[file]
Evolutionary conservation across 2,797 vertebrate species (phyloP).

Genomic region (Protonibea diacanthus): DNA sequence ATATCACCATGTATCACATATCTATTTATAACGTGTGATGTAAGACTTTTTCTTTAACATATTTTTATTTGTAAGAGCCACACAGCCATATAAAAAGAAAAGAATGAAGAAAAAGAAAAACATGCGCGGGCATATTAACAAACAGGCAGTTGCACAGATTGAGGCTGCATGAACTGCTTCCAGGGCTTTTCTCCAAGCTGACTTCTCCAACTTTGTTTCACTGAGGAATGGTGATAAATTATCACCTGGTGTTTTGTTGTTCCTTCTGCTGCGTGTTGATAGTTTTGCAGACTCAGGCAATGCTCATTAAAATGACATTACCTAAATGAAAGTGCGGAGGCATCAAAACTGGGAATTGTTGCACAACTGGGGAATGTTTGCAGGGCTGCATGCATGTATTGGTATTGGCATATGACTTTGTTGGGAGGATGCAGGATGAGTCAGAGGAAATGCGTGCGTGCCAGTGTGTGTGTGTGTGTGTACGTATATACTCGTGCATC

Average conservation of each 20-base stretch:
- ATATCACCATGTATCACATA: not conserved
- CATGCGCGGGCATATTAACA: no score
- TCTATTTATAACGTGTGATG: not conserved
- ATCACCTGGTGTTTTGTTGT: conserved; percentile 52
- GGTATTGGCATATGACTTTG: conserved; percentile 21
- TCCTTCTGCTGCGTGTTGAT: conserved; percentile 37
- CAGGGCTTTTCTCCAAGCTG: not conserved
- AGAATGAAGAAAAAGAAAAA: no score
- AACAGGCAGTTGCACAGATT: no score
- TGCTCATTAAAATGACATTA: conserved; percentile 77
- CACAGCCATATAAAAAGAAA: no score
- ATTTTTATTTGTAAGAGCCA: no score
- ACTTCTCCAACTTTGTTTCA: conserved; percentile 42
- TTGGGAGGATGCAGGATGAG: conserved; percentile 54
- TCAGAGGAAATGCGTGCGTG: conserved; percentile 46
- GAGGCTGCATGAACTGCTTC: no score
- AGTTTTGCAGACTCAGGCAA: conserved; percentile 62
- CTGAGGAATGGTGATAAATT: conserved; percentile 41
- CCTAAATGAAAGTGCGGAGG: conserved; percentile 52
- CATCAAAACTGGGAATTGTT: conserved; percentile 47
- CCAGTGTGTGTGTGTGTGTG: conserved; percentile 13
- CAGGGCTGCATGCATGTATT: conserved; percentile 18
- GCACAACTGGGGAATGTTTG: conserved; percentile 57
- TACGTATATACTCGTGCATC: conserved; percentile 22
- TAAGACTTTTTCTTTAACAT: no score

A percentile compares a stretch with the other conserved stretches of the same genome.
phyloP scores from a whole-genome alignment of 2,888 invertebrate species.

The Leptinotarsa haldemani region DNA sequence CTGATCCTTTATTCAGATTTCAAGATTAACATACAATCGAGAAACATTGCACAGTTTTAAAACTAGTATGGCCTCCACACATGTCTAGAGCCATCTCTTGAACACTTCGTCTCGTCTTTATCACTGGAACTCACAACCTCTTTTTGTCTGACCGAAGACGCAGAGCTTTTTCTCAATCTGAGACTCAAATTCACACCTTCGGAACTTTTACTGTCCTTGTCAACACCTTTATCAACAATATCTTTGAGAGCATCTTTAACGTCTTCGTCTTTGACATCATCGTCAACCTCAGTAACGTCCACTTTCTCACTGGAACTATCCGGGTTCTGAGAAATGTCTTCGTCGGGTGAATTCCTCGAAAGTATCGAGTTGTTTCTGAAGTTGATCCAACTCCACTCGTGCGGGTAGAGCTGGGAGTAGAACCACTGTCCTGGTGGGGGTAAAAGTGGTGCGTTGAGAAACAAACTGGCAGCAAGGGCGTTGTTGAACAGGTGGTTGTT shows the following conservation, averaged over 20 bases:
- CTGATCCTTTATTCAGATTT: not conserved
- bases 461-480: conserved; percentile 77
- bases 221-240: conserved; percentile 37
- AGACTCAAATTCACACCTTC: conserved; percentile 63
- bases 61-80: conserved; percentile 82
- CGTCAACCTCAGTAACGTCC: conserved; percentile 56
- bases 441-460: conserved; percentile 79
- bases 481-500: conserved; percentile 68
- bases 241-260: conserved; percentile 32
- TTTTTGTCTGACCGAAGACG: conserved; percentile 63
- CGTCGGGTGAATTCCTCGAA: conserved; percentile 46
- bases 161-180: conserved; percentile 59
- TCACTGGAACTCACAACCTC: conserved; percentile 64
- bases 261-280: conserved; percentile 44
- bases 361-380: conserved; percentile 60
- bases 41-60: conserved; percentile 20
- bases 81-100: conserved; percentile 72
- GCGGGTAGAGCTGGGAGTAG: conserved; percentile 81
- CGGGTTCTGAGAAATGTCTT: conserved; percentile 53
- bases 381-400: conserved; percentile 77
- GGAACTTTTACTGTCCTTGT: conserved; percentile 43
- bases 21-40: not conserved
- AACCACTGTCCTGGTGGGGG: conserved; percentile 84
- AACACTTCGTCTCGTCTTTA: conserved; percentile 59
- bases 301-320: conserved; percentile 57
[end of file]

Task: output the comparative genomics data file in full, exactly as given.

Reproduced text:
Evolutionary conservation across 2,797 vertebrate species (phyloP).

Genomic region (Protonibea diacanthus): DNA sequence ATATCACCATGTATCACATATCTATTTATAACGTGTGATGTAAGACTTTTTCTTTAACATATTTTTATTTGTAAGAGCCACACAGCCATATAAAAAGAAAAGAATGAAGAAAAAGAAAAACATGCGCGGGCATATTAACAAACAGGCAGTTGCACAGATTGAGGCTGCATGAACTGCTTCCAGGGCTTTTCTCCAAGCTGACTTCTCCAACTTTGTTTCACTGAGGAATGGTGATAAATTATCACCTGGTGTTTTGTTGTTCCTTCTGCTGCGTGTTGATAGTTTTGCAGACTCAGGCAATGCTCATTAAAATGACATTACCTAAATGAAAGTGCGGAGGCATCAAAACTGGGAATTGTTGCACAACTGGGGAATGTTTGCAGGGCTGCATGCATGTATTGGTATTGGCATATGACTTTGTTGGGAGGATGCAGGATGAGTCAGAGGAAATGCGTGCGTGCCAGTGTGTGTGTGTGTGTGTACGTATATACTCGTGCATC

Average conservation of each 20-base stretch:
- ATATCACCATGTATCACATA: not conserved
- CATGCGCGGGCATATTAACA: no score
- TCTATTTATAACGTGTGATG: not conserved
- ATCACCTGGTGTTTTGTTGT: conserved; percentile 52
- GGTATTGGCATATGACTTTG: conserved; percentile 21
- TCCTTCTGCTGCGTGTTGAT: conserved; percentile 37
- CAGGGCTTTTCTCCAAGCTG: not conserved
- AGAATGAAGAAAAAGAAAAA: no score
- AACAGGCAGTTGCACAGATT: no score
- TGCTCATTAAAATGACATTA: conserved; percentile 77
- CACAGCCATATAAAAAGAAA: no score
- ATTTTTATTTGTAAGAGCCA: no score
- ACTTCTCCAACTTTGTTTCA: conserved; percentile 42
- TTGGGAGGATGCAGGATGAG: conserved; percentile 54
- TCAGAGGAAATGCGTGCGTG: conserved; percentile 46
- GAGGCTGCATGAACTGCTTC: no score
- AGTTTTGCAGACTCAGGCAA: conserved; percentile 62
- CTGAGGAATGGTGATAAATT: conserved; percentile 41
- CCTAAATGAAAGTGCGGAGG: conserved; percentile 52
- CATCAAAACTGGGAATTGTT: conserved; percentile 47
- CCAGTGTGTGTGTGTGTGTG: conserved; percentile 13
- CAGGGCTGCATGCATGTATT: conserved; percentile 18
- GCACAACTGGGGAATGTTTG: conserved; percentile 57
- TACGTATATACTCGTGCATC: conserved; percentile 22
- TAAGACTTTTTCTTTAACAT: no score

A percentile compares a stretch with the other conserved stretches of the same genome.
phyloP scores from a whole-genome alignment of 2,888 invertebrate species.

The Leptinotarsa haldemani region DNA sequence CTGATCCTTTATTCAGATTTCAAGATTAACATACAATCGAGAAACATTGCACAGTTTTAAAACTAGTATGGCCTCCACACATGTCTAGAGCCATCTCTTGAACACTTCGTCTCGTCTTTATCACTGGAACTCACAACCTCTTTTTGTCTGACCGAAGACGCAGAGCTTTTTCTCAATCTGAGACTCAAATTCACACCTTCGGAACTTTTACTGTCCTTGTCAACACCTTTATCAACAATATCTTTGAGAGCATCTTTAACGTCTTCGTCTTTGACATCATCGTCAACCTCAGTAACGTCCACTTTCTCACTGGAACTATCCGGGTTCTGAGAAATGTCTTCGTCGGGTGAATTCCTCGAAAGTATCGAGTTGTTTCTGAAGTTGATCCAACTCCACTCGTGCGGGTAGAGCTGGGAGTAGAACCACTGTCCTGGTGGGGGTAAAAGTGGTGCGTTGAGAAACAAACTGGCAGCAAGGGCGTTGTTGAACAGGTGGTTGTT shows the following conservation, averaged over 20 bases:
- CTGATCCTTTATTCAGATTT: not conserved
- bases 461-480: conserved; percentile 77
- bases 221-240: conserved; percentile 37
- AGACTCAAATTCACACCTTC: conserved; percentile 63
- bases 61-80: conserved; percentile 82
- CGTCAACCTCAGTAACGTCC: conserved; percentile 56
- bases 441-460: conserved; percentile 79
- bases 481-500: conserved; percentile 68
- bases 241-260: conserved; percentile 32
- TTTTTGTCTGACCGAAGACG: conserved; percentile 63
- CGTCGGGTGAATTCCTCGAA: conserved; percentile 46
- bases 161-180: conserved; percentile 59
- TCACTGGAACTCACAACCTC: conserved; percentile 64
- bases 261-280: conserved; percentile 44
- bases 361-380: conserved; percentile 60
- bases 41-60: conserved; percentile 20
- bases 81-100: conserved; percentile 72
- GCGGGTAGAGCTGGGAGTAG: conserved; percentile 81
- CGGGTTCTGAGAAATGTCTT: conserved; percentile 53
- bases 381-400: conserved; percentile 77
- GGAACTTTTACTGTCCTTGT: conserved; percentile 43
- bases 21-40: not conserved
- AACCACTGTCCTGGTGGGGG: conserved; percentile 84
- AACACTTCGTCTCGTCTTTA: conserved; percentile 59
- bases 301-320: conserved; percentile 57